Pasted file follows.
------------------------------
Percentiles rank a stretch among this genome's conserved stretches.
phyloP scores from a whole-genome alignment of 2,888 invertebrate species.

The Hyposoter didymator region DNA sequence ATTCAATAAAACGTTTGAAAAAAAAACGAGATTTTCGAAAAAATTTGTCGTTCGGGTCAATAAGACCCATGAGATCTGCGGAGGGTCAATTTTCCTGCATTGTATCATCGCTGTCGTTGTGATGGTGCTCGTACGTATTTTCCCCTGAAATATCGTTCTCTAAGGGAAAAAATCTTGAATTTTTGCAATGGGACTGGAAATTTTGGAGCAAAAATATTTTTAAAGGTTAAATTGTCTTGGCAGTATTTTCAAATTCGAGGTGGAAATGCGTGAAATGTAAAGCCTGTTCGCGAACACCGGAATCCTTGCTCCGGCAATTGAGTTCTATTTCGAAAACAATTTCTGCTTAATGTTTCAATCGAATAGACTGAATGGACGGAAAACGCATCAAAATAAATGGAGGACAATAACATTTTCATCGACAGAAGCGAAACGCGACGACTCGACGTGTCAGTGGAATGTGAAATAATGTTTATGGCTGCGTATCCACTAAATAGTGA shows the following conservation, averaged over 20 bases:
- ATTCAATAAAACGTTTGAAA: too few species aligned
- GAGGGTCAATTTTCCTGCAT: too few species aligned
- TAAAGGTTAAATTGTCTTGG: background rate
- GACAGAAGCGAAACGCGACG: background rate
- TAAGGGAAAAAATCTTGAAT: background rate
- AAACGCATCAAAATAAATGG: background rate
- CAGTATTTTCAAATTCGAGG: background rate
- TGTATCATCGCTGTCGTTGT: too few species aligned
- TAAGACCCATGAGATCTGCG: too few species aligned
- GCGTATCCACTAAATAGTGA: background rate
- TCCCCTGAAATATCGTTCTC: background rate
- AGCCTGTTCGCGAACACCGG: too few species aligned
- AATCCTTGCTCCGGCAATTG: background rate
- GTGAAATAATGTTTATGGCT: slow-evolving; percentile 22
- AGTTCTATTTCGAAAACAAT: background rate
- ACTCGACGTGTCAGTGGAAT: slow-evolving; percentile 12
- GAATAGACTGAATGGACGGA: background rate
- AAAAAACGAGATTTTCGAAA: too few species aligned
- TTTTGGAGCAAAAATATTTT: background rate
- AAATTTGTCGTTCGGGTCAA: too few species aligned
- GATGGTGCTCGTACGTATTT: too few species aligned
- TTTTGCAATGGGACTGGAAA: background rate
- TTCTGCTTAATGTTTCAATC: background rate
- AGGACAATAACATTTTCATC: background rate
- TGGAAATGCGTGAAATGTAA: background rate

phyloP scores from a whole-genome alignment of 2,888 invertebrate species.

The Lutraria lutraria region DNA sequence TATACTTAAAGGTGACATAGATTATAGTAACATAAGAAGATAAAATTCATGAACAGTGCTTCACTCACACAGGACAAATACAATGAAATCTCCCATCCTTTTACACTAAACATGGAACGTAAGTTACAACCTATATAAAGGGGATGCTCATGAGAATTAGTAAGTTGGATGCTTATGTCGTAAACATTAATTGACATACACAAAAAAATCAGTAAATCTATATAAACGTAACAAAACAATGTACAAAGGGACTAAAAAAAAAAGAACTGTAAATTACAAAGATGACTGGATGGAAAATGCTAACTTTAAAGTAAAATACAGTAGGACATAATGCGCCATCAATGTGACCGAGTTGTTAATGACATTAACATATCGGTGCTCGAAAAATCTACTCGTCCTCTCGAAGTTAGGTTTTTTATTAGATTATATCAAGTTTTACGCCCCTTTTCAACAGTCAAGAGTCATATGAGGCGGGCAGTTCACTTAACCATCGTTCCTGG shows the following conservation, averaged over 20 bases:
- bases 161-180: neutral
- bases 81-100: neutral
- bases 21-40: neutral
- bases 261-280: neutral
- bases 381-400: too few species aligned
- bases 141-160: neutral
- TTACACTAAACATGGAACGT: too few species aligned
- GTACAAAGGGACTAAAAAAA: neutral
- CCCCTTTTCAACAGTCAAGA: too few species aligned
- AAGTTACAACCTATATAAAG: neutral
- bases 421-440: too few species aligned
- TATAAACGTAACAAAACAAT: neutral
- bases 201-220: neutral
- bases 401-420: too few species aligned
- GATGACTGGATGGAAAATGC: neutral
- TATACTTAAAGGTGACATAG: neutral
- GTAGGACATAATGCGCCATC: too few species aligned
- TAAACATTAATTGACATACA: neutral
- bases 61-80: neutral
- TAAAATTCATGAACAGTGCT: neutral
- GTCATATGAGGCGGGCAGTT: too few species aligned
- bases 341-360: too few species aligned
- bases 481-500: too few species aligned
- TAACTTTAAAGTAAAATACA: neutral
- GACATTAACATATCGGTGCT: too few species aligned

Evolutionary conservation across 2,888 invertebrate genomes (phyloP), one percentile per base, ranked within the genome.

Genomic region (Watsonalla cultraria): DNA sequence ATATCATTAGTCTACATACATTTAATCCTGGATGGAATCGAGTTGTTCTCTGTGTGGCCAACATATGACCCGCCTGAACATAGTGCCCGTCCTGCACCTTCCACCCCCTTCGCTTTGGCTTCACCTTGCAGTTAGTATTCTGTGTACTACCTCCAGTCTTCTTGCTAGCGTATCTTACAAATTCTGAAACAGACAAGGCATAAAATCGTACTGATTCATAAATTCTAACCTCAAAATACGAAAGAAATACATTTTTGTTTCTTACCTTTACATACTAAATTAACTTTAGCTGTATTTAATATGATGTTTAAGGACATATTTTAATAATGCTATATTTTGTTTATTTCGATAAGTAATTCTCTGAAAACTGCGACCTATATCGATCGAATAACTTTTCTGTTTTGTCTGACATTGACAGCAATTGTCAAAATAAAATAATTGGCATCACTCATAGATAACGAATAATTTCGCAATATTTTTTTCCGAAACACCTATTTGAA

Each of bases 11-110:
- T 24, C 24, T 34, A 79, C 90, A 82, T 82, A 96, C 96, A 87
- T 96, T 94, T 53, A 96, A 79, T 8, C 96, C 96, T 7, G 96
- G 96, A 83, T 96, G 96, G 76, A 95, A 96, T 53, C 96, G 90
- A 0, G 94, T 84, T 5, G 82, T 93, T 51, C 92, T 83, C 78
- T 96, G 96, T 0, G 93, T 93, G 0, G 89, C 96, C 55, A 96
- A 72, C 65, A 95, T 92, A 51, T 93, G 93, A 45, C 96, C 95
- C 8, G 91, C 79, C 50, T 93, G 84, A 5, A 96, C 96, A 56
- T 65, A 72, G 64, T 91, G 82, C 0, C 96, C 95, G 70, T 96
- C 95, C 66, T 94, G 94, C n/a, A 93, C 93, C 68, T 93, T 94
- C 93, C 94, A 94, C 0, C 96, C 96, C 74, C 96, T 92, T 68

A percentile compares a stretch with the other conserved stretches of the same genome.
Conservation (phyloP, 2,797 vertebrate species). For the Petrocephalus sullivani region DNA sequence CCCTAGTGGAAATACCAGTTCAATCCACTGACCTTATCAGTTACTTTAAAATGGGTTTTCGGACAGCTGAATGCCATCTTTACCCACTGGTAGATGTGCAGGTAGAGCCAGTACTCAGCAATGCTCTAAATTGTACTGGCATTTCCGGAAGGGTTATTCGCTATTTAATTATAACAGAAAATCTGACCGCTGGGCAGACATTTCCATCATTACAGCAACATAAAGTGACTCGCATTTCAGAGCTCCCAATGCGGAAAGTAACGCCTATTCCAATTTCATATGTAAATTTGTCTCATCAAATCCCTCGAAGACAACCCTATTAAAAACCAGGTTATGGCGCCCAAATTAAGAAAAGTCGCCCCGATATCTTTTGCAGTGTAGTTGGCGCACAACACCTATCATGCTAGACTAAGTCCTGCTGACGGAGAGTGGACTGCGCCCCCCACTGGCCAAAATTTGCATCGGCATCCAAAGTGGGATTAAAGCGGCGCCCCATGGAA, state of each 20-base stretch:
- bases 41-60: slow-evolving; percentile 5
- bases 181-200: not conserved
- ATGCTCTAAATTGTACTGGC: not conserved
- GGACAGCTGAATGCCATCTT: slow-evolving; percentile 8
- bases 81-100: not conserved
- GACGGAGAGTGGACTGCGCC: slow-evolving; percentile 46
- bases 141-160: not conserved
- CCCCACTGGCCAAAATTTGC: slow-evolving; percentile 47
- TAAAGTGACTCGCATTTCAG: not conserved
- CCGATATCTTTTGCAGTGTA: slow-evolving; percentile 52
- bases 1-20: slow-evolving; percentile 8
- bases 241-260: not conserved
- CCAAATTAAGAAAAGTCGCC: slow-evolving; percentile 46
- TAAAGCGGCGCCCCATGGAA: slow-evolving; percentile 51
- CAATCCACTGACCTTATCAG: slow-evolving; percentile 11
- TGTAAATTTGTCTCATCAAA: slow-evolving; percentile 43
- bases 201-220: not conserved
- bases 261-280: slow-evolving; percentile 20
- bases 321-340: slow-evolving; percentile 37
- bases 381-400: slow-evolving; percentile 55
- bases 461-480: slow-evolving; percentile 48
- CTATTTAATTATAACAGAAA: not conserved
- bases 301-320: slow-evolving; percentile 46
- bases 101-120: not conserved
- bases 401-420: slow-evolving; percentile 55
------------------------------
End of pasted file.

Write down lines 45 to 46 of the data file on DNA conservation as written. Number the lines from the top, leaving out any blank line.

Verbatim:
- GATGACTGGATGGAAAATGC: neutral
- TATACTTAAAGGTGACATAG: neutral